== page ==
As we look back on 2020 and plan for the new year, we revisit Miriam Tuohy’s Synergy article ‘New Zealand librarians in lockdown‘. In this article, Miriam discusses the responses from their library community to the restrictions they encountered and outlines what we can take away from these most unusual experiences.
The Covid-19 pandemic has made this year a particularly tough one. We’ve all had to do extraordinary things in circumstances that are both challenging and still evolving. In New Zealand our Covid-19 elimination strategy saw the whole country shut down in late March, with schools closed and everyone outside of essential services working from home. After a brief return to almost-normal life, restrictions were put in place again to contain another outbreak of Covid-19 in our largest city.
Since March, school library staff and National Library Services to Schools teams alike have had to adapt what we do, and how we work, to try and meet these challenges while still providing ongoing services and support.
The nationwide lockdown
National Library Services to Schools Covid-19 response
…we first had to look at what was going to be possible. Then we could decide what was the most meaningful…
- We extended the hours of our AnyQuestions online service to help students with research and inquiries so they could get help throughout the school day.
- We reviewed and updated key pages on our website for supporting reading and learning at home and made them easy to find.
- We began a major review of Topic Explorer (curated digital resource sets for curriculum support) — more than 90 topic sets have now been updated.
- We offered our online professional learning free of charge. Staff from more than 60 schools signed up to learn about collection development, and resources to inspire and inform inquiry learning.
- Help with login information for the EPIC databases (funded by the Ministry of Education and managed by the National Library) was in demand during lockdown, and in June we recorded the highest usage rates ever!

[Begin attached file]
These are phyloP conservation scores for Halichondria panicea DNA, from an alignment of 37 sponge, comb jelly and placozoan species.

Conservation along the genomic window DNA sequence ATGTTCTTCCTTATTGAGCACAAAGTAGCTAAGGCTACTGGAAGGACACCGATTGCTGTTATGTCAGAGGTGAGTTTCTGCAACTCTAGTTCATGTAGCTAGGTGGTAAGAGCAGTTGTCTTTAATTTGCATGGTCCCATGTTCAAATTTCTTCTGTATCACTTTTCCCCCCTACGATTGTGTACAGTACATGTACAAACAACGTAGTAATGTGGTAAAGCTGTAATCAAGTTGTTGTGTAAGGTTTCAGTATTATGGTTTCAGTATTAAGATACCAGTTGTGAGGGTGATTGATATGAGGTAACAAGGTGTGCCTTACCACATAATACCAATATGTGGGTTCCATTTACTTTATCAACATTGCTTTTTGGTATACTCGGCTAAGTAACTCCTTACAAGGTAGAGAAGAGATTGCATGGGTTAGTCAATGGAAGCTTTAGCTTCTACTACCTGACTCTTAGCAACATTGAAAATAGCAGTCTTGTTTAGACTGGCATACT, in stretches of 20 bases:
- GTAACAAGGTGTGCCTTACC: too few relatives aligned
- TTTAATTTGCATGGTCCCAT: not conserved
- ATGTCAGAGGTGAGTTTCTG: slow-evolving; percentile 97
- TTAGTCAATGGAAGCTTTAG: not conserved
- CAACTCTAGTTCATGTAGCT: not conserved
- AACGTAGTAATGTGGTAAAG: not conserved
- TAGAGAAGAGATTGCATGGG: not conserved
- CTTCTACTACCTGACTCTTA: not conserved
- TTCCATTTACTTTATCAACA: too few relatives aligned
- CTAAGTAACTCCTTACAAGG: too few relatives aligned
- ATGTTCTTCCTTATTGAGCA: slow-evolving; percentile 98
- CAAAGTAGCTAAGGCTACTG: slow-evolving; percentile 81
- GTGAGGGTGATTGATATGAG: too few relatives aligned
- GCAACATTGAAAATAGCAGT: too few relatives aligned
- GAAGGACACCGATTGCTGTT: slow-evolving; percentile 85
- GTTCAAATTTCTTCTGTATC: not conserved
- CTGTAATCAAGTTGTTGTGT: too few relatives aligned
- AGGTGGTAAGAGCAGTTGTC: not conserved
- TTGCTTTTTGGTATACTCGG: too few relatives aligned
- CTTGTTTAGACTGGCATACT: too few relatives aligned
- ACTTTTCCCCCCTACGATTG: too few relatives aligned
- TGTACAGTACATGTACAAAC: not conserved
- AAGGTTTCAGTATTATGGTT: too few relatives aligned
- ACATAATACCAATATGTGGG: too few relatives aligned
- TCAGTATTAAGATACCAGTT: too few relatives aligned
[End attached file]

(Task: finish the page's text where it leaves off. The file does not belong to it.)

- We hosted webinars to support school library staff working from home. Our team kept participants informed, entertained, and most importantly connected during lockdown.
- The school library network groups that Services to Schools facilitates were moved online, with socialcatch-ups via Zoom scheduled first. Term 2 network meetings via Zoom included our first-ever national meeting for intermediate (for Years 7-8) schools.
- We trialled a new channel for online learning, with a short email course entitled “Your school library is still open”, designed to help schools set up an online presence for their library as quickly as possible.
School library services during lockdown
In preparation for lockdown, school library teams made a huge effort to get as many books as possible out to their students to take home, with record numbers of items issued in the last few days before Alert level 4 came into force.
During lockdown, some school library staff were able to stay in regular contact with their colleagues, students and families but others could not. In Services to Schools’ first webinar for school library staff working at home we polled attendees about communicating with colleagues, and with students and their whānau (families). Email polled higher than all other channels as shown in Figures 1 & 2.
Access to digital resources and technology
There was renewed interest from some schools in providing eBooks as part of their future planning.